residence restrictions

Hidden challenges: Sex offenders legislated into homelessness

Dr. Jill Levenson recently published an article on sex offenders legislated into homelessness in the Journal of Social WorkYou can read the abstract below. 



 Summary: Zoning laws that prevent sex offenders from living within close proximity to schools and other places where children congregate have proliferated over the past 10 years. In many communities, few dwellings are compliant with these laws, causing sex offenders to become homeless. First, a brief history of residence restriction laws will be provided and then the research around their impact and effectiveness will be summarized, followed by empirically supported recommendations for reform.

 Findings: Legislating individuals into homelessness is not sound social policy, nor is it humane. These laws do not conform to what is known about patterns of sexual perpetration and victimization, and thus do little to prevent recidivistic sexual violence. In fact, these policies may undermine the very factors shown by research to be associated with positive reentry and reduced recidivism.

 Applications: The grand challenge of social justice requires social workers to advocate on behalf of those who are marginalized in our communities including criminal offenders. Research-based policy reform can result in improved public safety outcomes and social justice in our communities.

Grand Challenges: Social Justice and the Need for Evidence-based Sex Offender Registry Reform

Dr. Jill Levenson and her colleagues have published a paper in the current issue of The Journal of Sociology and Social Welfare.   The article addresses many of the social justice implications of sex crimes policies and makes recommendations for registry reform. 

Abstract: Sex offender registries, though popular, bring with them enormous fiscal costs and unintended consequences for offenders and communities. Consistent with the Grand Challenges, social workers can play a role in advocating for sex offender management policies that are better informed by evidence and thus a better use of resources. Registry reform would also mediate the stigma resulting from the sex offender label, and reduce barriers to offender reintegration. A brief history of registration laws and the research regarding their effectiveness will be provided, followed by a rationale for needed improvements in sex offender management policy. Five evidence-based recommendations for reform will be proposed: (1) juveniles should not be subjected to sex offender registration; (2) registration durations should be guided by risk assessment research; (3) procedures for relief and removal from registries should be available; (4) discretion should be returned to judges; (5) residence restrictions should be abolished. Such changes can result in improved public safety outcomes and social justice, as well as reduced fiscal and social costs.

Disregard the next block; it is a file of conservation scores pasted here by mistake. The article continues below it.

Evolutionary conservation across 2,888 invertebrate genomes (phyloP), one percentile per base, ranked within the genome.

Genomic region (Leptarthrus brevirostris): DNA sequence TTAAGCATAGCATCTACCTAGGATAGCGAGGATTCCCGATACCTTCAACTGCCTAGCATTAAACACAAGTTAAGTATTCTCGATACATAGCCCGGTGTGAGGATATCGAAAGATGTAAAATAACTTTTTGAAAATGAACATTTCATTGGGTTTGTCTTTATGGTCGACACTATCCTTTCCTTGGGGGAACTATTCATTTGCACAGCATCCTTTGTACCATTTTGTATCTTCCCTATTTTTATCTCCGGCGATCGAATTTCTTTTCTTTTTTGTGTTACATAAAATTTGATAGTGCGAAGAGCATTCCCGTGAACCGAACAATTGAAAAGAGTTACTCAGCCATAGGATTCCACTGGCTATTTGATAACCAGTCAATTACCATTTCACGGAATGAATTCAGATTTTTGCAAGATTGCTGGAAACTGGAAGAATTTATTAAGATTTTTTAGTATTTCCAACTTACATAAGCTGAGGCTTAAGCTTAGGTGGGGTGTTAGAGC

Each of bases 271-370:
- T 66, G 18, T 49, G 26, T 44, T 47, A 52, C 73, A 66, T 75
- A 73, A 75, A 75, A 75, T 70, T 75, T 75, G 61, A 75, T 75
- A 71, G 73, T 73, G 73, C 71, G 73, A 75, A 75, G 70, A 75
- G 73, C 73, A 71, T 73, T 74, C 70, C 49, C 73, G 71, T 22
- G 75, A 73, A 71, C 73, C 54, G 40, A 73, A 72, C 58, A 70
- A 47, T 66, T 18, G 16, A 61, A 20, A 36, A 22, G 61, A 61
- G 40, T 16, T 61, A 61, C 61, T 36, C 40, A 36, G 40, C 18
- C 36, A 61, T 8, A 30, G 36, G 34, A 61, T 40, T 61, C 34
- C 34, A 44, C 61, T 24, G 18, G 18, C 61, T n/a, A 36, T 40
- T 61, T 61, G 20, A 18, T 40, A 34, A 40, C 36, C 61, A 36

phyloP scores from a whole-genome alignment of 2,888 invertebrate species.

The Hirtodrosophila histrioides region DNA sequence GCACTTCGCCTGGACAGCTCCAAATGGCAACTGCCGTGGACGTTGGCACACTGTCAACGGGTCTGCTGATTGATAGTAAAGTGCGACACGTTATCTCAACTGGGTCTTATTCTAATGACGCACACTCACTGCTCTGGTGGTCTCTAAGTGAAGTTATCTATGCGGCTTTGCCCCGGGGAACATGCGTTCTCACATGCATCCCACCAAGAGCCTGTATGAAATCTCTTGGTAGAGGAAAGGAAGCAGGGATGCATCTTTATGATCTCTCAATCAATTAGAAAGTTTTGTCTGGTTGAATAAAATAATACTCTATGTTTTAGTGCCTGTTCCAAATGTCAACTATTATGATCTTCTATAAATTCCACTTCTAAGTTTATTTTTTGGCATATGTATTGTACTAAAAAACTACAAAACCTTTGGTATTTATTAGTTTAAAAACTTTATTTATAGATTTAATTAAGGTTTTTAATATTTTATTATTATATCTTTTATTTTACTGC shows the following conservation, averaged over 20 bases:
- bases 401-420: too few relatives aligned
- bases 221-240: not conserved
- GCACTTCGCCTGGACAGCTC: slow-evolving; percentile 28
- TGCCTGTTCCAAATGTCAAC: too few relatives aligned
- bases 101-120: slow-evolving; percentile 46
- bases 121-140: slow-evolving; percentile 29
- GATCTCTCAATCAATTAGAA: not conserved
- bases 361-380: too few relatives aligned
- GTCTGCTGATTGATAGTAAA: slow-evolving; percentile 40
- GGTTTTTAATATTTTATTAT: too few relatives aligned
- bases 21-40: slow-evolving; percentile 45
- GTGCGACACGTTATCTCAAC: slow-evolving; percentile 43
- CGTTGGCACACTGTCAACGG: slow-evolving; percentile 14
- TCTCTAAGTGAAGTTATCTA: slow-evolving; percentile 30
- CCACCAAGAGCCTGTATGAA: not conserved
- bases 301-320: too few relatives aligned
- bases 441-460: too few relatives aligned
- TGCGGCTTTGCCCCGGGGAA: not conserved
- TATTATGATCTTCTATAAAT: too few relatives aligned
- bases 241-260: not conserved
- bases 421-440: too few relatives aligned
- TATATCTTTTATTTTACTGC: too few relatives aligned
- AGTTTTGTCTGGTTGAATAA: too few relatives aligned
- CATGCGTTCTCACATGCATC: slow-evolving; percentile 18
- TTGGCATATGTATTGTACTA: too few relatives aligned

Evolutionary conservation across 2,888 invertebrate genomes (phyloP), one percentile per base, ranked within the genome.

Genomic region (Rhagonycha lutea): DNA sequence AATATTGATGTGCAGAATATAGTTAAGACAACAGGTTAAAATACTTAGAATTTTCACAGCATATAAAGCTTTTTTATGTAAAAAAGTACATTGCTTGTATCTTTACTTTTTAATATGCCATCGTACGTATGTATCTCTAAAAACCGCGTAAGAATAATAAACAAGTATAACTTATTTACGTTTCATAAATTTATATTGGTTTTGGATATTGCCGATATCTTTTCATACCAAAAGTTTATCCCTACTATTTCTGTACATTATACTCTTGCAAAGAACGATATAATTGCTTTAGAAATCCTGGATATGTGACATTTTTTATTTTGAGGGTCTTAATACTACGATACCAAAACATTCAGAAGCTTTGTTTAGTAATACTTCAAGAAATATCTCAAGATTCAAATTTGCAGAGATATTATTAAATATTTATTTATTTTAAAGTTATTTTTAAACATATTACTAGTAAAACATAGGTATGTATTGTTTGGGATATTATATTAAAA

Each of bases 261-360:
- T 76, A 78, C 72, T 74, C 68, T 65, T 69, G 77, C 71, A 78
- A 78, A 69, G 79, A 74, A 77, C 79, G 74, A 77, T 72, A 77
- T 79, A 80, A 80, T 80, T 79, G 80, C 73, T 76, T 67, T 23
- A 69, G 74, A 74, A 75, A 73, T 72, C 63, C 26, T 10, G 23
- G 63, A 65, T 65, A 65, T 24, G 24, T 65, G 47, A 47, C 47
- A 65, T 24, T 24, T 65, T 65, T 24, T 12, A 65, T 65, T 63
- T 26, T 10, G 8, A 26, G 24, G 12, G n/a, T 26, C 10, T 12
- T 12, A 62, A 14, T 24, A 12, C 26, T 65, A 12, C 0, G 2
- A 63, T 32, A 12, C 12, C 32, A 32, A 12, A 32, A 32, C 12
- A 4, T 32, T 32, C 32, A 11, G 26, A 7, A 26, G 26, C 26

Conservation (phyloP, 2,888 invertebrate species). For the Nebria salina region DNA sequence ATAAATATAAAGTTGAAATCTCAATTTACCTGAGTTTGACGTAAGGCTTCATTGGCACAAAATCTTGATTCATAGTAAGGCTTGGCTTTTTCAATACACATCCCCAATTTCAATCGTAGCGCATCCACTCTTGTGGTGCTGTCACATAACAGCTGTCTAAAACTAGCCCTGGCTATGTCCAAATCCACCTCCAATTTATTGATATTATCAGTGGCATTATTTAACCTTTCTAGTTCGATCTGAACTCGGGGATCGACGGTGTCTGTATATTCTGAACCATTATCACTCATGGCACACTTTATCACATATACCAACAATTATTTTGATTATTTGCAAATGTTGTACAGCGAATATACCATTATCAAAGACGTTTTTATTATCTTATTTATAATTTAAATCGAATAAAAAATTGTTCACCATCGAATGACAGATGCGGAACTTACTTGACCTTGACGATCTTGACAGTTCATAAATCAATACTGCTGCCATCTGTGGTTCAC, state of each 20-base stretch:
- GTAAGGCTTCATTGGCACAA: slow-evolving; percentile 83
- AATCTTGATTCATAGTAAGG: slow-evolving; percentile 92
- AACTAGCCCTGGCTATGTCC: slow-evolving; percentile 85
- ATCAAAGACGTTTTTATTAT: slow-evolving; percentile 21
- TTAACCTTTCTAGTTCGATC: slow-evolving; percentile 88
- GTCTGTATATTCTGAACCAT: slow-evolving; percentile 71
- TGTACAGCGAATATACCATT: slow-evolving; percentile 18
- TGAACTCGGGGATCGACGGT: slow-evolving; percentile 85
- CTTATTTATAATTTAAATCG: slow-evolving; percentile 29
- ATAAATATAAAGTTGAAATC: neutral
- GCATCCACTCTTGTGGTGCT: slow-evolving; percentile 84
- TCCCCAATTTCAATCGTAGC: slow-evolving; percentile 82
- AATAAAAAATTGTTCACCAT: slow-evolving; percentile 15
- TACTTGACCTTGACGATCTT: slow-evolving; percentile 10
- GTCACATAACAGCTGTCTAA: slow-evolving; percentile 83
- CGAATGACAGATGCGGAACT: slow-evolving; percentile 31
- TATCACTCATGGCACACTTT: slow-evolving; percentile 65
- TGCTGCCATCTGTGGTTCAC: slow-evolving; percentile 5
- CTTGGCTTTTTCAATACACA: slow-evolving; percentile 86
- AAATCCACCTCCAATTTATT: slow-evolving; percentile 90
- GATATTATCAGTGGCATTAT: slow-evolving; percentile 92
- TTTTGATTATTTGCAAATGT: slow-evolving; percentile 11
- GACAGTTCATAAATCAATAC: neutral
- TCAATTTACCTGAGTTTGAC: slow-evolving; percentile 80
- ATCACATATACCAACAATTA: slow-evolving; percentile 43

Sex Offender Residential Mobility and Relegation: The Collateral Consequences Continue

Dr. Richard Tewksbury is co-author on a recent paper which focused on how sex offenders continue to be relegated to socially disorganized neighborhoods. This 2016 study, published in the American Journal of Criminal Justiceconfirms findings from his 2006 study on a similar topic. 

Abstract: Prior research (see American Journal of Criminal Justice 30 (2), 177–192, 2006a) examined the residential locations and mobility of registered sex offenders and showed a common movement into increasingly socially disorganized neighborhoods after 5 years of registration. The present study examines whether or not this downward spiral continues for these sex offenders 10 years later. We examined 212 registrants from the original study and found that since their original arrest 38 % of the registrants have moved into a more socially disorganized neighborhood than their previous address. The only variable found to influence the likelihood of move to a more socially disorganized neighborhood is race, with minority sex offenders most affected. The findings suggest that the collateral consequences of sex offender policies have longterm deleterious effects on housing for sex offenders.

Examining the Correlates of Sex Offender Residence Restriction Violation Rates

In a new study published in the Journal of Quantitative CriminologyDr. Jason Rydberg and his colleagues assessed correlates of sex offender residence restriction violations. 

Abstract: Although several studies have warned that enacting sex offender residence restrictions (SORR) will result in a large number of sex offenders needing to relocate their housing, additional research has found that large proportions of sex offenders (from 30 - 90%) continued to live at addresses in violation of SORR policies. We sought to explore the correlates of SORR violation rates at the county level across Michigan and Missouri. We found that counties with higher levels of concentrated disadvantage had significantly higher violation rates. This finding was isolated to sex offenders following SORR implementation and was not observed among pre-SORR sex offenders, or pre/post SORR non-sex offenders. The research suggests that the factors which drive SORR violations may vary considerably across states, and research into SORR implementation will be necessary to understand the mechanism underlying this relationship.